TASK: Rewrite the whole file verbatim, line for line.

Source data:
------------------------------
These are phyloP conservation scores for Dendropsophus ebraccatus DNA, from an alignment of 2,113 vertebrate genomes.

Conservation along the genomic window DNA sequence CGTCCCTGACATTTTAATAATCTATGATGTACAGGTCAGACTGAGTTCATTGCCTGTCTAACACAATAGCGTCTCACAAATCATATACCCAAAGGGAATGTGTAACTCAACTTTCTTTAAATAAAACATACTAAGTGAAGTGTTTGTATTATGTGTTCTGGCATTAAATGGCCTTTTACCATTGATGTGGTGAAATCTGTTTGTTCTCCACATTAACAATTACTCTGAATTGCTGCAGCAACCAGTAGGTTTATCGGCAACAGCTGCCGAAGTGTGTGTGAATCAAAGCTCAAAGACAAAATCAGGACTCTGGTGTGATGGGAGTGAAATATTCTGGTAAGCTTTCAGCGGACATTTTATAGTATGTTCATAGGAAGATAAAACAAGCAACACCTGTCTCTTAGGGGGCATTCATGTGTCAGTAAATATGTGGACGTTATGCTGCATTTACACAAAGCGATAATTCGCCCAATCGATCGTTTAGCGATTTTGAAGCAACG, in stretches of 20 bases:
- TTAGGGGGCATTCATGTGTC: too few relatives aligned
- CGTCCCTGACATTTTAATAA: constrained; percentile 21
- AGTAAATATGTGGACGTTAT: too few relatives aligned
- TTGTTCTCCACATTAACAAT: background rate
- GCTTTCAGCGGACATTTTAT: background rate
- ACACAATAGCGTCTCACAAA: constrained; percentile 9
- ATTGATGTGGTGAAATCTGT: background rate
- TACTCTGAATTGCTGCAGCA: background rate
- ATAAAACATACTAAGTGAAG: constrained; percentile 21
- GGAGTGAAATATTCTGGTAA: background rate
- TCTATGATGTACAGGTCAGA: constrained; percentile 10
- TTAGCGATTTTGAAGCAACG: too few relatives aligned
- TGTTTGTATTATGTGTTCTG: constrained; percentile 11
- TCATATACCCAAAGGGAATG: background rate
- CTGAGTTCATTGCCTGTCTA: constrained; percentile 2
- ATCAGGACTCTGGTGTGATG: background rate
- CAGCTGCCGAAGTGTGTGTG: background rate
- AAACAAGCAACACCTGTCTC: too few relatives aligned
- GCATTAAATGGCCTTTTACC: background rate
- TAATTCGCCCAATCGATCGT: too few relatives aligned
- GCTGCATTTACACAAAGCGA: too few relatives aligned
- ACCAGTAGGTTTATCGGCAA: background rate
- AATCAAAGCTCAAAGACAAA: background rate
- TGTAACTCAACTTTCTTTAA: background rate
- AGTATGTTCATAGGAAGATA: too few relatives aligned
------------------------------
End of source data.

These are phyloP conservation scores for Dendropsophus ebraccatus DNA, from an alignment of 2,113 vertebrate genomes.

Conservation along the genomic window DNA sequence CGTCCCTGACATTTTAATAATCTATGATGTACAGGTCAGACTGAGTTCATTGCCTGTCTAACACAATAGCGTCTCACAAATCATATACCCAAAGGGAATGTGTAACTCAACTTTCTTTAAATAAAACATACTAAGTGAAGTGTTTGTATTATGTGTTCTGGCATTAAATGGCCTTTTACCATTGATGTGGTGAAATCTGTTTGTTCTCCACATTAACAATTACTCTGAATTGCTGCAGCAACCAGTAGGTTTATCGGCAACAGCTGCCGAAGTGTGTGTGAATCAAAGCTCAAAGACAAAATCAGGACTCTGGTGTGATGGGAGTGAAATATTCTGGTAAGCTTTCAGCGGACATTTTATAGTATGTTCATAGGAAGATAAAACAAGCAACACCTGTCTCTTAGGGGGCATTCATGTGTCAGTAAATATGTGGACGTTATGCTGCATTTACACAAAGCGATAATTCGCCCAATCGATCGTTTAGCGATTTTGAAGCAACG, in stretches of 20 bases:
- TTAGGGGGCATTCATGTGTC: too few relatives aligned
- CGTCCCTGACATTTTAATAA: constrained; percentile 21
- AGTAAATATGTGGACGTTAT: too few relatives aligned
- TTGTTCTCCACATTAACAAT: background rate
- GCTTTCAGCGGACATTTTAT: background rate
- ACACAATAGCGTCTCACAAA: constrained; percentile 9
- ATTGATGTGGTGAAATCTGT: background rate
- TACTCTGAATTGCTGCAGCA: background rate
- ATAAAACATACTAAGTGAAG: constrained; percentile 21
- GGAGTGAAATATTCTGGTAA: background rate
- TCTATGATGTACAGGTCAGA: constrained; percentile 10
- TTAGCGATTTTGAAGCAACG: too few relatives aligned
- TGTTTGTATTATGTGTTCTG: constrained; percentile 11
- TCATATACCCAAAGGGAATG: background rate
- CTGAGTTCATTGCCTGTCTA: constrained; percentile 2
- ATCAGGACTCTGGTGTGATG: background rate
- CAGCTGCCGAAGTGTGTGTG: background rate
- AAACAAGCAACACCTGTCTC: too few relatives aligned
- GCATTAAATGGCCTTTTACC: background rate
- TAATTCGCCCAATCGATCGT: too few relatives aligned
- GCTGCATTTACACAAAGCGA: too few relatives aligned
- ACCAGTAGGTTTATCGGCAA: background rate
- AATCAAAGCTCAAAGACAAA: background rate
- TGTAACTCAACTTTCTTTAA: background rate
- AGTATGTTCATAGGAAGATA: too few relatives aligned